Baldwin-Whitehall debuts iPad program
Jeremy Tuskin quickly finished his math lesson Monday so he could “play a game” on one of the iPads stacked neatly in the back of the classroom.
His classmates reminded him it actually was another way to learn fractions, using real-life examples of ordering a pizza.
“It's both learning and playing. They teach you things. It's good,” fourth-grader Ian Dusch, 9, said.
All 73 elementary school classrooms in the Baldwin-Whitehall School District this school year received five classroom iPad tablet computers for student use and one teacher iPad. The district purchased 510 fourth-generation 16 GB iPads for $192,190.
Of those tablets, 365 were placed into the elementary classrooms. Others were put on carts at J.E. Harrison Middle School and Baldwin High School, said Janeen Peretin, director of information and instructional technology.
In the past, elementary teachers had access only to small laptop computers or schoolwide computer labs.
The concept of using iPads in the classroom tested successfully in a pilot program in the 2012-13 and 2013-14 school years with two elementary classrooms, leaders said.
The program looked at how they could use new technology in their classroom, said Whitehall Elementary second-grade teacher Sally Larson, who participated in the tryout program.
“We really didn't want them to be a game,” she said.
All school buildings were converted to wireless this summer, Peretin said, and all elementary teachers first were trained on how to use the iPads in October.
The iPads were given to teachers with some educational apps already loaded, but the teachers were able to download their own, as well, Peretin said. The iPads also are used for student monitoring and reading-comprehension tests.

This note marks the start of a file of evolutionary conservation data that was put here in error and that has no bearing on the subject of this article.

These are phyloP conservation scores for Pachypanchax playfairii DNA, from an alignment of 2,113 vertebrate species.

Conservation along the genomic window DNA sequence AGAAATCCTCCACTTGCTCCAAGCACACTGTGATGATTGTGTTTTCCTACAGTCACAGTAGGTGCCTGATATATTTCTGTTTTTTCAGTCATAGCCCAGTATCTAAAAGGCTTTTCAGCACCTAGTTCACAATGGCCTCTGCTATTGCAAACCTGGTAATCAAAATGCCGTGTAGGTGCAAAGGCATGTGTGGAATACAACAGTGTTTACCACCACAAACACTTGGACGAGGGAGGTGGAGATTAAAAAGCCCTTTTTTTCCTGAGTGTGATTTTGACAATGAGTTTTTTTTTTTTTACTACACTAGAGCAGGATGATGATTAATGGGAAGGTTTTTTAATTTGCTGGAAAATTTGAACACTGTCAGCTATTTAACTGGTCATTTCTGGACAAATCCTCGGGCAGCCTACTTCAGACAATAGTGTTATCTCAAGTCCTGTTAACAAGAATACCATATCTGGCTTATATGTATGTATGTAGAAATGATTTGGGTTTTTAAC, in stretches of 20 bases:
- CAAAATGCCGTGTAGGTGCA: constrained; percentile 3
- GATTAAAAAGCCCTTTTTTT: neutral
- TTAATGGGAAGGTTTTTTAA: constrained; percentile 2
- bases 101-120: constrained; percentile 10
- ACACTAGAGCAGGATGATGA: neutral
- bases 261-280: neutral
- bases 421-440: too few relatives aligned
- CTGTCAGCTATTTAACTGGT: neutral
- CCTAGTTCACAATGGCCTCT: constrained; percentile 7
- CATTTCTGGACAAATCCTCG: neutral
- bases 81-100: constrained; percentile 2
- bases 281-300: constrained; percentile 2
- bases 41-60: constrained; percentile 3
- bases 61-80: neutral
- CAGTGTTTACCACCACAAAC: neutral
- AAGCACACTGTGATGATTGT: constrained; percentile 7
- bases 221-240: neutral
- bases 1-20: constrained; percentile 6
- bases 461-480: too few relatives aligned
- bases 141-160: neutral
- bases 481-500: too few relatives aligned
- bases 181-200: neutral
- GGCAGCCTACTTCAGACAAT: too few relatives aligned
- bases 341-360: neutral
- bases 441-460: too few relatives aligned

Some teachers use apps that allow students to read aloud to themselves and record it to see how they sound. There are grammar and even behavior-monitoring apps that allows teachers to rate students on their actions that day, said Larson, who uses iPads daily in her classroom.
Parents can follow along at home.
“The parents can go online and say, ‘Hey, little Johnny, you were off task five times today. What's going on?'” she said.
The students are excited to use the iPads in class, Whitehall Elementary fourth-grade math teacher Melissa Hoffman said.
Hoffman has used the iPads to have students make videos of themselves performing skits that take them through the steps of solving a math problem.
About half of her students have some kind of tablet at home.
“It allows them to get a little more excited about some things,” she said.
With five iPads, the teachers often rotate them among students and typically have them work with the iPads in teams. That teaches the students teamwork, McAnnulty Elementary first-grade teacher Melissa Anderson said.
“It's become a valuable tool,” Anderson said.
If a teacher needs enough iPads for the whole classroom that day, they borrow from colleagues, Hoffman said.
Still, the use of iPads needs to be perfected. Teachers typically use free apps, they said, but often run into a problem when the trial period ends.
“I like school better with iPads,” said fourth-grader Carson Gregg, 10.
Stephanie Hacke is a staff writer for Trib Total Media. She can be reached at 412-388-5818 or email@example.com.